Alabama Prepares for Historic Execution: Alabama is gearing up for a historic execution, opting for nitrogen hypoxia over lethal injection for Kenneth Eugene Smith. The twist in this tale unfolded when the lethal injection attempt was abruptly halted due to IV placement issues on November 22. Smith, disappointed with the botched attempt, has requested execution by nitrogen gas.
Scheduled between January 25 and 26 next year, this unconventional method involves depriving the inmate’s brain and body of oxygen, causing death by asphyxiation. The Death Penalty Information Center sheds light on this alternative.
Alabama’s foray into nitrogen hypoxia gained momentum in August, with finalized protocols approved by the state legislature. The US Supreme Court, in May, sided with Smith’s preference for nitrogen gas, despite an earlier split decision in favor of lethal injection.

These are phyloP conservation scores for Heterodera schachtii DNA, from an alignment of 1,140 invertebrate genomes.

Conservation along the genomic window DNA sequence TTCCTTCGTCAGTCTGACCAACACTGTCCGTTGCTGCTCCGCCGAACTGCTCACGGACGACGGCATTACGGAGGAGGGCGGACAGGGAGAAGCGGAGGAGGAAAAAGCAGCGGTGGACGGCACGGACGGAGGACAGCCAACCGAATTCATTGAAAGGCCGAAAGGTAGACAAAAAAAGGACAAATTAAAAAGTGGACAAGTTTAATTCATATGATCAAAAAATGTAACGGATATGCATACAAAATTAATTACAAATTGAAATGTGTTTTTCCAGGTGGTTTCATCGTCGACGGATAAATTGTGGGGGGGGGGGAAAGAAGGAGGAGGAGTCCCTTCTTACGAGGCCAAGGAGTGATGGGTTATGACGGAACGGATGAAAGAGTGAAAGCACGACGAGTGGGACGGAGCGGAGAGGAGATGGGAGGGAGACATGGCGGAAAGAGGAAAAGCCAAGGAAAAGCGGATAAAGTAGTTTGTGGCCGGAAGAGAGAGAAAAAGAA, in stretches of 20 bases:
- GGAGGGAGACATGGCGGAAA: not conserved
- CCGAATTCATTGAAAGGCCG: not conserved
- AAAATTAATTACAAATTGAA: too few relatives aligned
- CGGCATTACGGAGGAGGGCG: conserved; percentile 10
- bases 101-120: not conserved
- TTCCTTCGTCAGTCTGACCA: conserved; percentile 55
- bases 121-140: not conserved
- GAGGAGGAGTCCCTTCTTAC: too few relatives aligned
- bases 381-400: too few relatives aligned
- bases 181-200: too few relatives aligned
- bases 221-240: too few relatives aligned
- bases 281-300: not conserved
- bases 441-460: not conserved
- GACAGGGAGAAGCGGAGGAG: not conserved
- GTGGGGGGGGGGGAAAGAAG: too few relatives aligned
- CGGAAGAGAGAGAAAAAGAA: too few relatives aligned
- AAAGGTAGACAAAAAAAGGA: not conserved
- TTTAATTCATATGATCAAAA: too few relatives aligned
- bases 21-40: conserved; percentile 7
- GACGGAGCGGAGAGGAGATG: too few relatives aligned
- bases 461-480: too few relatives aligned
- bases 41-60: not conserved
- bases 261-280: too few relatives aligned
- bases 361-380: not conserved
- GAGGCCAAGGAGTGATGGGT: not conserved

Smith’s grim backstory involves the 1988 murder of Elizabeth Dorlene Sennett in a murder-for-hire plot. Convicted alongside an accomplice, both were hired by Sennett’s husband, entangled in a romantic affair and holding a hefty insurance policy against his wife.
Following a jury’s initial 11-1 vote for life imprisonment, the judge imposed the death penalty, subjecting Smith to two trials, both resulting in guilt. Attorney General Steve Marshall corroborates this.
Expressing disappointment, Smith’s lawyers address the undisclosed protocol for the experimental nitrogen method. With 165 inmates on death row, Alabama resumes executions after a review prompted by prior lethal injection mishaps. Governor Kay Ivey’s call for resumption in February triggered this unsettling turn of events, as Smith faces an uncertain fate in the hands of nitrogen hypoxia.